Erik’s carrots harvested. (Erik Jacobsen photo)

Erik’s carrots harvested. (Erik Jacobsen photo)

The season of transition is upon us

Erik looks back on the garden that was and ahead to the winter that will be

It will soon be the last call for the regular gardening which we enjoyed these past five months. The time spent seeing plants grow after they were meticulously planted is now only a memory. Some of us had planted vegetable gardens and in recent weeks enjoyed the harvest of products.

We have now reached the end of October and notice a change in the weather and, along with that, a change in the landscape, namely the season of snow. More time will be spent indoors, with a cup of tea and an enjoyable book.

I know, today it seems an old-fashioned pastime, but we can permit ourselves to enjoy this, and one another’s company, without any electronic interference.

My plan was to harvest the carrots last week, but unfortunately, other things got in the way. To prevent frost damage, I covered the carrots with a large tarp just until I could get everything under control, if that is ever possible.

I ordered my seeds for next year’s flower show, namely the mixed trailing lobelia and a select variety of marigolds. My plan is to plant those in hanging baskets and planters.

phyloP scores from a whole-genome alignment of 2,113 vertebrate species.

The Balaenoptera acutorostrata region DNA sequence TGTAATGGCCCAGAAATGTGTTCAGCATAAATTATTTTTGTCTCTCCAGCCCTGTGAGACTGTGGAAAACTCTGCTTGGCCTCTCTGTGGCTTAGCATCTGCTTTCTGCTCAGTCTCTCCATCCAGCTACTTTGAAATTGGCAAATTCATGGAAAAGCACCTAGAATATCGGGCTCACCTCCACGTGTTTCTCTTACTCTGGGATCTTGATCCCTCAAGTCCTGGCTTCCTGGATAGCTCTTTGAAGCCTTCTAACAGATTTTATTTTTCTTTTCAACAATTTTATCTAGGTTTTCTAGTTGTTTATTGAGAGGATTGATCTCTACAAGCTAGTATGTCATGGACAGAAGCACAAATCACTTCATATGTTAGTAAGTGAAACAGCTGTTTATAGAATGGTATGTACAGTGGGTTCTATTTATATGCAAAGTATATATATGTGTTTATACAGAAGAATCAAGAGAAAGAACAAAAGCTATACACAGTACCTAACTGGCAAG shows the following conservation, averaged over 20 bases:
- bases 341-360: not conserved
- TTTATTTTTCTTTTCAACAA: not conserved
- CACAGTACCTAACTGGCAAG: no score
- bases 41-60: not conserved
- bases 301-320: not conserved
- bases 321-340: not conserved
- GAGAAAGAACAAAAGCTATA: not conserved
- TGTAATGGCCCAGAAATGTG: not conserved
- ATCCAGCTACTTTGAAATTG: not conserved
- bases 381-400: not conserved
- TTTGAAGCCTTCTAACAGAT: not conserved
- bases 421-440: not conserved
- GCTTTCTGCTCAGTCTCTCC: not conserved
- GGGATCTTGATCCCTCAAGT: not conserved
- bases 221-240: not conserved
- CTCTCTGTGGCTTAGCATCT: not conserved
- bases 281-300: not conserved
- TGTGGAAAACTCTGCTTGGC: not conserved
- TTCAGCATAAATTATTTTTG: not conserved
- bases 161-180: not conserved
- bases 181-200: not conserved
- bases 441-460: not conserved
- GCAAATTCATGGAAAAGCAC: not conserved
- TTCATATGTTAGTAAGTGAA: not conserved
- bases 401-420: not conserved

I used trailing lobelias some years back and learned they put on a lovely show. They do not require the fuss of deadheading. The seeds are sold by the same company that supplies the All-Seasons Blend Cauliflower.

If anyone out there is interested in starting trailing petunias for hanging baskets or planters from seeds, they have to be sown at the beginning of December. It is actually a fun thing to do, especially if accompanied by someone else.

Most of the work will not be required until it is time to transplant the seedlings to small pots. This will not be done until the seedlings have two to three leaves. This can take from six to eight weeks.

If you have questions or suggestions for gardening topics, please email me at e.jacobsen85@yahoo.com

Note: Is each set two leaves? Then the plant would have four leaves when transplanted.

Grammar lesson One plant has. Many plants have.